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Commuter rail offers appealing alternative to sitting in traffic

LAWRENCEVILLE - Mired again in afternoon gridlock, Wanda Teichert uses her imagination.

What if, instead of bemoaning Atlanta traffic, she could take a commuter train from her job at Emory University in Decatur to her home in Lilburn? What if she could catch up on work or read that book about raising two boys - the one she never has time to finish.

A train like that would make her morning commute easier, she thinks.

No need to get up at 5 a.m., run the kids to day care and rush to her car pool. She could just catch the train at the station near her home and grab a nap on the way into work.

Teichert is one of thousands of Gwinnett residents who leave the suburbs every day for jobs inside the Perimeter. She is also one of many irritated commuters ready to hop on board a train that would bypass all that traffic on a proposed 72-mile Athens-to-Atlanta railway.

The train - just a proposal for now - would travel on an upgraded CSX freight line that parallels Ga. Highway 316, cuts southwest though Lawrenceville, Lilburn and Tucker and runs into Atlanta.

It could handle 8,000 trips a day, and at least 80 percent of passengers would board at Gwinnett and DeKalb County stops on the way to job centers at Emory, the Centers for Disease Control and Prevention and Atlantic Station in Midtown, according to the Georgia Department of Transportation.

"Right now, I'm at the mercy of the road," said the 38-year-old Teichert, who helps coordinate Emory's transportation programs. "I think a lot of people like me are frustrated by the commute and want this train as an alternative."

Recent studies back her up.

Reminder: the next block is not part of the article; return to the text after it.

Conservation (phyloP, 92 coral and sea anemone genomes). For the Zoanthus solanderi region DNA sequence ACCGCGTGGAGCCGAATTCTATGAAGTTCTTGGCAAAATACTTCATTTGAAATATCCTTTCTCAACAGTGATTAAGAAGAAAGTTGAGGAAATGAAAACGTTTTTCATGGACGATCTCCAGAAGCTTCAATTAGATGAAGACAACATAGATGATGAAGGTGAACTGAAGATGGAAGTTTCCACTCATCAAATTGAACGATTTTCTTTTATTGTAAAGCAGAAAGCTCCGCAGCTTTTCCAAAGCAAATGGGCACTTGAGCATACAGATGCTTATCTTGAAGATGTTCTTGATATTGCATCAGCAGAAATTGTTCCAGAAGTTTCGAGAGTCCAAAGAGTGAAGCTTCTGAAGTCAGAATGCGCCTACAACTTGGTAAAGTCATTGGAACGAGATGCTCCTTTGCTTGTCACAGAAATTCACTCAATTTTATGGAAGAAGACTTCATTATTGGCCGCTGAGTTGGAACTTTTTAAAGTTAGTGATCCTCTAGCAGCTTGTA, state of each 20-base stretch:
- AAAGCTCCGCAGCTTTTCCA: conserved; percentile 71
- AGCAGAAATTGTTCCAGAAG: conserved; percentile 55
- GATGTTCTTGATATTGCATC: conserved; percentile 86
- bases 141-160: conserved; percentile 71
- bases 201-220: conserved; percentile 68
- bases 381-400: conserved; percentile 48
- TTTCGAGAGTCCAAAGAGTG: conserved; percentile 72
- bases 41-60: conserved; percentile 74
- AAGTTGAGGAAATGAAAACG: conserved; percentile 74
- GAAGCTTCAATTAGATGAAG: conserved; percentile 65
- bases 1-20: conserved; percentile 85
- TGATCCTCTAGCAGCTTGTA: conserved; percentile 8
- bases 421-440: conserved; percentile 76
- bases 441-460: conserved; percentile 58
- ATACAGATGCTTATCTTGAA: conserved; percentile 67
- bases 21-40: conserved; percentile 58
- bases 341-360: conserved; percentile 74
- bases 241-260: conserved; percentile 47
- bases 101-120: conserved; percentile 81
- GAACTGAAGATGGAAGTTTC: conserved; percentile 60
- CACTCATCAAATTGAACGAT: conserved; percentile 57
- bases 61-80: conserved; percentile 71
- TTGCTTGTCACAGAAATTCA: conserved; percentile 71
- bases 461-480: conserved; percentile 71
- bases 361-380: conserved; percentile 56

About 70 percent of Gwinnett residents support the railway, according to the Georgia Brain Train. The lobbying group of local business and education boosters, developers and employers paid the public for its opinion on the April

survey.

How quickly businesses and their employees support commuter rail could affect the idea's momentum in the state Legislature. That's one benefit of marketing the train to working

professionals.

Gwinnett commuters would pay between $3 and $4 for a one-way trip into Atlanta.

"This train appeals to businesses," said Athens Chamber of Commerce Chairman Ed Graham.

"It allows business people to marshal their time, to answer e-mail, to correspond with workers, to get some reading done."

The train - a 20-year-old idea - enjoys its best momentum yet, but it's still in for a bumpy ride.

Not everyone is sure how the project will be funded.

David Doss, state Department of Transportation chairman, said the Athens-to-Atlanta line makes sense, but money is its biggest obstacle.

CSX, the Richmond, Va.-based transportation company that owns the railway, will need to be convinced it makes financial sense to share the line with commuter trains.

Capital startup costs, including converting freight lines to passenger rail could top $383 million, according to the Georgia Department of Transportation. But Georgia's state laws don't allow motor fuel taxes to pay for transit costs, and almost every similar transit system in the world loses money, Doss said.

Even if negotiations with CSX work out, where does the money come from to underwrite a projected operating loss?

"That's the single biggest problem," Doss said. "You have limited resources to fund this."

IF YOU RIDE

If you wanted to use the Athens-to-Atlanta railway, here's an estimate of how much a train ride to Atlantic Station in Midtown would cost :

Station One-way Monthly

fare fare

•(From) Athens $10.40 $8.30

•Bogart $9.40 $7.40

•From Winder $8.50 $6.80

•Cedars Road $7.50 $6

•Lawrenceville $6.60 $5.40

•Reagan Parkway $5.70 $4.50

•Lilburn $4.70 $3.80

•Tucker $3.80 $3.10

•Emory $3.10 $2.50

* Note: A shorter trip, from Lawrenceville to Emory for instance, would cost less.

SOURCE: Georgia Railway Pass, Georgia Department of Transportation